It pays to have key station equipment up and running, and backed up by proper paperwork. While you may not receive any income from such a practice, you certainly can avoid an unwanted expenditure. Such is the case at Rama Communications’ WLAA-AM Ocoee FL (near Orlando). It failed to get its EAS equipment operating while an FCC inspector was visiting, and to top it off, did not have EAS logs in its public file. The cost to the station? $16K.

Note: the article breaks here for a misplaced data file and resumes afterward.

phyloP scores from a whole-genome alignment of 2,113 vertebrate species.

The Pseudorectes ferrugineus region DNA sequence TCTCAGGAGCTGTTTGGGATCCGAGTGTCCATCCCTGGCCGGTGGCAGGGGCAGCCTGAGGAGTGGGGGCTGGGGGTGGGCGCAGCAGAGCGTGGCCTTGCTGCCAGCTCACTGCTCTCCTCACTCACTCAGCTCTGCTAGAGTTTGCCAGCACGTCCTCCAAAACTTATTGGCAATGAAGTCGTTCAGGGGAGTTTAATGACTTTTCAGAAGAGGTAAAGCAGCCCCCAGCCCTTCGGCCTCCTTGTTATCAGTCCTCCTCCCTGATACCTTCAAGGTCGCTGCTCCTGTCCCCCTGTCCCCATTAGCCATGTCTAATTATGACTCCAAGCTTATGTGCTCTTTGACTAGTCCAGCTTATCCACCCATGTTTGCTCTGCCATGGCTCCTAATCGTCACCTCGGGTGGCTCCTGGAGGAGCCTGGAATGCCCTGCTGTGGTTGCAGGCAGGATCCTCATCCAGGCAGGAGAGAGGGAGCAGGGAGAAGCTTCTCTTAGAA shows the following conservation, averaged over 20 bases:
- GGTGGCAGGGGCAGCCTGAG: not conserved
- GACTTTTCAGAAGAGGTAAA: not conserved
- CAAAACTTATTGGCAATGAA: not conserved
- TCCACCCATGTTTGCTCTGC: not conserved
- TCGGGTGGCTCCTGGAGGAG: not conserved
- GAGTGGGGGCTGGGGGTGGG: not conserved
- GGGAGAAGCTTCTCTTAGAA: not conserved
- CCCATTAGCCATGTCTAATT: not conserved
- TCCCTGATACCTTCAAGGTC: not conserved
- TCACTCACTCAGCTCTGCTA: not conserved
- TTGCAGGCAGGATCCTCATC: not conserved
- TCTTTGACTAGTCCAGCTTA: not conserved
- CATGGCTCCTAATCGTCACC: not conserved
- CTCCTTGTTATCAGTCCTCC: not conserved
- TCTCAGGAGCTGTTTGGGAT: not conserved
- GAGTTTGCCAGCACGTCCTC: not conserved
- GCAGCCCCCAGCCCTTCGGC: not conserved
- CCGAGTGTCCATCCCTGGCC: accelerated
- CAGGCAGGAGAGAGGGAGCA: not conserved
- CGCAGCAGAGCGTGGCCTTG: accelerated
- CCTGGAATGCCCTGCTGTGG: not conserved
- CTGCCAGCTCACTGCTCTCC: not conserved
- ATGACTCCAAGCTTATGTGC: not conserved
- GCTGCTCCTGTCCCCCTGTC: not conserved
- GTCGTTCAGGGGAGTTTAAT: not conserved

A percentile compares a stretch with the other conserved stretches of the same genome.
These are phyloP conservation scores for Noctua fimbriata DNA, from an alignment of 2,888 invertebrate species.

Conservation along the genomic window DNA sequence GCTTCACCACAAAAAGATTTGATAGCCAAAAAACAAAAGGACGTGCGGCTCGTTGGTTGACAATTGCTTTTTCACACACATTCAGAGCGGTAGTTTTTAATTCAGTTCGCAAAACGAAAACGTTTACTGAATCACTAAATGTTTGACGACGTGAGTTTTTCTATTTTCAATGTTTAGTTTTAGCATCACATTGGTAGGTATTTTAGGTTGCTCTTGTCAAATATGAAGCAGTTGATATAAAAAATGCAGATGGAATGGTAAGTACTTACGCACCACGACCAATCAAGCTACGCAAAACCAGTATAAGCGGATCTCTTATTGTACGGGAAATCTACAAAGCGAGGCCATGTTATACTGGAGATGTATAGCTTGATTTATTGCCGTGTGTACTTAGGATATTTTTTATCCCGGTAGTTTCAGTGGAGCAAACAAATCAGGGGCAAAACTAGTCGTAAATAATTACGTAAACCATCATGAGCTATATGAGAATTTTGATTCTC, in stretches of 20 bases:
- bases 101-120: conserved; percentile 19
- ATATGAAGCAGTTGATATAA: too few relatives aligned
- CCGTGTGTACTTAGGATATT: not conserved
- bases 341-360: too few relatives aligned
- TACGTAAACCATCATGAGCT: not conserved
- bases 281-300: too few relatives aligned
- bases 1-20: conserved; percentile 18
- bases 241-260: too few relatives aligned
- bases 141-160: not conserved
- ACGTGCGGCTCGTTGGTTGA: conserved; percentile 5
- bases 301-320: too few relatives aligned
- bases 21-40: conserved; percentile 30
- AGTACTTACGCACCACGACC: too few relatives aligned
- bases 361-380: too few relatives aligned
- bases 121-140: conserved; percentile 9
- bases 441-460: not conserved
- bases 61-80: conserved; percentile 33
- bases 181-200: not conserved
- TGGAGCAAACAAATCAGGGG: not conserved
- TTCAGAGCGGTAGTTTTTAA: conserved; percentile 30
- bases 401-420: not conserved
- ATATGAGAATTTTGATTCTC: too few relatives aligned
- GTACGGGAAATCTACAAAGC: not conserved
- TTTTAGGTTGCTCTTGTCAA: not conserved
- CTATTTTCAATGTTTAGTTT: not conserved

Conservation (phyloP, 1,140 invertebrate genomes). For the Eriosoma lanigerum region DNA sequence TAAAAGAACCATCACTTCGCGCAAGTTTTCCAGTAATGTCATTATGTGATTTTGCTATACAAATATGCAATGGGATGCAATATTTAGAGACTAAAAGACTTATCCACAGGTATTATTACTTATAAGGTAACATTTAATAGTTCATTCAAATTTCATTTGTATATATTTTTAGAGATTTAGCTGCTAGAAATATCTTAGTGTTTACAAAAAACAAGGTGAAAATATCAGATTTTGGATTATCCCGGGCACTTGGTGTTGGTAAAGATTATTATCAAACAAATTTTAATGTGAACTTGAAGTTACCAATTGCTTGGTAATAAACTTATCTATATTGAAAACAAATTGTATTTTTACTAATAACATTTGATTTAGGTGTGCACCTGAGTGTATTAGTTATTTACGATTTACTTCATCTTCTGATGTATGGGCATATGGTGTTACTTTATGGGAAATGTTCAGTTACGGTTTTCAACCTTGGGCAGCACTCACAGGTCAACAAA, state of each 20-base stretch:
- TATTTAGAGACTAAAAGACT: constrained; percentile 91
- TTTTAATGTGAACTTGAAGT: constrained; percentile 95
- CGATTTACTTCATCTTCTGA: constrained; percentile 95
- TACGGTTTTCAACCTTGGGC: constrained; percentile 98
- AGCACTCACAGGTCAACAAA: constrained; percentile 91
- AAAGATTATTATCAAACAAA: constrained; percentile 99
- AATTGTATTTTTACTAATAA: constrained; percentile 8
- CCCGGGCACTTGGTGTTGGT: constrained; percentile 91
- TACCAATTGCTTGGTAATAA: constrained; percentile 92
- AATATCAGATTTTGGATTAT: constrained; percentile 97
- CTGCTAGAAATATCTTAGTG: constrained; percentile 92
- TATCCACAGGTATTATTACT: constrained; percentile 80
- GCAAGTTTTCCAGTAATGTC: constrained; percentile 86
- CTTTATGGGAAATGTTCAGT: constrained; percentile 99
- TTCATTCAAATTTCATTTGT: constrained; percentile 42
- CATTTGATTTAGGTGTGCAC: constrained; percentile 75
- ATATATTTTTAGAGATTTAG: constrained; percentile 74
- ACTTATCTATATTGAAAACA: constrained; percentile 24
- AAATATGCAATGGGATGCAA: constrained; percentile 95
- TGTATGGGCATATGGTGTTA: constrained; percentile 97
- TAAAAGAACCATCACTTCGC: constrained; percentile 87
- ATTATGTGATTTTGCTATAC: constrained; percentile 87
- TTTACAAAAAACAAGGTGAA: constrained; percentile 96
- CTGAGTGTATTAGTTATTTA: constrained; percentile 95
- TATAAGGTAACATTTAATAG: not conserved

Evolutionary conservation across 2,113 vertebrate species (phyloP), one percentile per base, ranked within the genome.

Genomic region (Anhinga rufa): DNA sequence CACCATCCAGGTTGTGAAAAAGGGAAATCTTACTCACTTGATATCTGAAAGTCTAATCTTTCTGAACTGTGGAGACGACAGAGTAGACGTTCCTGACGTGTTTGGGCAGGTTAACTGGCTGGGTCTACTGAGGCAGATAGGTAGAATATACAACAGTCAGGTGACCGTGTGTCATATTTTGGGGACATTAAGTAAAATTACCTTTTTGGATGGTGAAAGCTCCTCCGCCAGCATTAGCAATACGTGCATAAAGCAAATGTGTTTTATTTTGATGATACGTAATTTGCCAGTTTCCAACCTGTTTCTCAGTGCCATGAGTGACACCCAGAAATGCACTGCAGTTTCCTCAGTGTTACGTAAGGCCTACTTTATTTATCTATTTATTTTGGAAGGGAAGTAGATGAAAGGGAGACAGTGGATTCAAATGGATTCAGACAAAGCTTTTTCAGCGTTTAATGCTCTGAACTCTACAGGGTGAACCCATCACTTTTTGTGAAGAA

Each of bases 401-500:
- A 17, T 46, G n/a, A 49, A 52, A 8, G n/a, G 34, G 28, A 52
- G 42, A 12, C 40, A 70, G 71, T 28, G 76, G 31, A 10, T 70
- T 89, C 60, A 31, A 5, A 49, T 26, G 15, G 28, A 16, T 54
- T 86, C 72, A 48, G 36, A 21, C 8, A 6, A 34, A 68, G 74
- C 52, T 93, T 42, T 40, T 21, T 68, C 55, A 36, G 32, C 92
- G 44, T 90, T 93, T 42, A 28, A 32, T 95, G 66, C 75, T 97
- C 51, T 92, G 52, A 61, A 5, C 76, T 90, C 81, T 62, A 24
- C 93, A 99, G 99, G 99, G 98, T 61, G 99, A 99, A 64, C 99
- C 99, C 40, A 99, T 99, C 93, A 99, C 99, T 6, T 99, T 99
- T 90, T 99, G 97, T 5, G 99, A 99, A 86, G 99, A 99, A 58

RBR/TVBR observation: Rama tried to get out of the fine by stating that it fixed the problem within 10 minutes of the agent’s exit. This of course did not mitigate the lack of paperwork. But just in case you’re inclined to attempt the same argument, the FCC points out that fixing the problem is the expected course of action, not something a licensee does in order to be rewarded.